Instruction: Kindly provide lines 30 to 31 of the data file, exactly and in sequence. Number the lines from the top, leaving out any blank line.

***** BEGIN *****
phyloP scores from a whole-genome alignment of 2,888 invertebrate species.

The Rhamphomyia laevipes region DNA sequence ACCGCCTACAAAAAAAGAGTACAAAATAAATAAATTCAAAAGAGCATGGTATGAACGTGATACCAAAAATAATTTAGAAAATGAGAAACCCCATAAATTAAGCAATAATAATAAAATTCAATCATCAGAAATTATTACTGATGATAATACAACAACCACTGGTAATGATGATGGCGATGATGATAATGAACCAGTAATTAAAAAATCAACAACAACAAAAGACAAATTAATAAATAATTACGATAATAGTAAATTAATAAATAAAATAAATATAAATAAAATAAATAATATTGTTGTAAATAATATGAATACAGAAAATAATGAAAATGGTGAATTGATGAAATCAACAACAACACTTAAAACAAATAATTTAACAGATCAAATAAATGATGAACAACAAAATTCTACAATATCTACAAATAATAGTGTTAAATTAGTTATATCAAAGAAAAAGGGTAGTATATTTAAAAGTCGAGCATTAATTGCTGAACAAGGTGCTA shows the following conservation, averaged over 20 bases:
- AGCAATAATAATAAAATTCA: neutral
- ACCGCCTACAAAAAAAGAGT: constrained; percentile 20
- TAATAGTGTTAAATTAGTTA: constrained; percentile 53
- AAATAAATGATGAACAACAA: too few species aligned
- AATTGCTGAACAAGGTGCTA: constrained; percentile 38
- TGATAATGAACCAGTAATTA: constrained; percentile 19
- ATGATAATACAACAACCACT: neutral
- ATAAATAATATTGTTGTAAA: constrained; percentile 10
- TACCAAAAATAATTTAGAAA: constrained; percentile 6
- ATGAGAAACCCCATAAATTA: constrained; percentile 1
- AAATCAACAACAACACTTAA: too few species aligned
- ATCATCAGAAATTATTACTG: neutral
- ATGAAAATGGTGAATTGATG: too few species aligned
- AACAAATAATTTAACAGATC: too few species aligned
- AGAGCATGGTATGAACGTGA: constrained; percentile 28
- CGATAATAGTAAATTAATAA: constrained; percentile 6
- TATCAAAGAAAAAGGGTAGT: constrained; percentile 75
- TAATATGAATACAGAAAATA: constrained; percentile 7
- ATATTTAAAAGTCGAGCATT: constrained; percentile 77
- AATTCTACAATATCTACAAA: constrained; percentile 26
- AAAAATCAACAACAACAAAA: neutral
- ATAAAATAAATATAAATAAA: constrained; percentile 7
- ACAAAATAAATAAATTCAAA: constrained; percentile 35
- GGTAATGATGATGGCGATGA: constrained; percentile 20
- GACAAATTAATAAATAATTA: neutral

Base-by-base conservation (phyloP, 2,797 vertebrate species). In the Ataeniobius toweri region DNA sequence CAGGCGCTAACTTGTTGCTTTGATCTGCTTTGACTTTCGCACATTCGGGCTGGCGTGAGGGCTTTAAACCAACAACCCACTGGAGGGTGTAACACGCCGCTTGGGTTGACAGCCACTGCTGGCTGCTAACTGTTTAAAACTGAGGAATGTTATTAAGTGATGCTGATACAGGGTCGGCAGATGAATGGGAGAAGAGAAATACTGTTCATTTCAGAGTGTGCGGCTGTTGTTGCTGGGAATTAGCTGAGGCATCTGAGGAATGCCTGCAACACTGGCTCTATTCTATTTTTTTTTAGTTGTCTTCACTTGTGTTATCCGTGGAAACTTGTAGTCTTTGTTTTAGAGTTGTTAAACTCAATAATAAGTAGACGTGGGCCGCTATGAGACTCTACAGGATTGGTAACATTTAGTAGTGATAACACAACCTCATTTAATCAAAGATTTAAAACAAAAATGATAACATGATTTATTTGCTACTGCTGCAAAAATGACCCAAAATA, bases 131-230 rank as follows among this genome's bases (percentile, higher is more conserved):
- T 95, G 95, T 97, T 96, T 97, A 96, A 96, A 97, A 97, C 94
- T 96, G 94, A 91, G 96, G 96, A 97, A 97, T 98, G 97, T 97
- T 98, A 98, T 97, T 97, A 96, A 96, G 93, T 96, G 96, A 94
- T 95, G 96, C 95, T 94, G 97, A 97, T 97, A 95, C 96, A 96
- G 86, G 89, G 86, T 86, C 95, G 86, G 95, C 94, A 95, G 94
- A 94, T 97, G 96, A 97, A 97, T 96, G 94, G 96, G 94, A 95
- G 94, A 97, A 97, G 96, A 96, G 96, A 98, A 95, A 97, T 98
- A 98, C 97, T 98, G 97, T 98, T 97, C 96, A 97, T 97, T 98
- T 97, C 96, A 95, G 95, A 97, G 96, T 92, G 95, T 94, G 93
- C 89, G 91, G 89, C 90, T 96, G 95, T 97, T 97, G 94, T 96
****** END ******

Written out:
- T 96, G 94, A 91, G 96, G 96, A 97, A 97, T 98, G 97, T 97
- T 98, A 98, T 97, T 97, A 96, A 96, G 93, T 96, G 96, A 94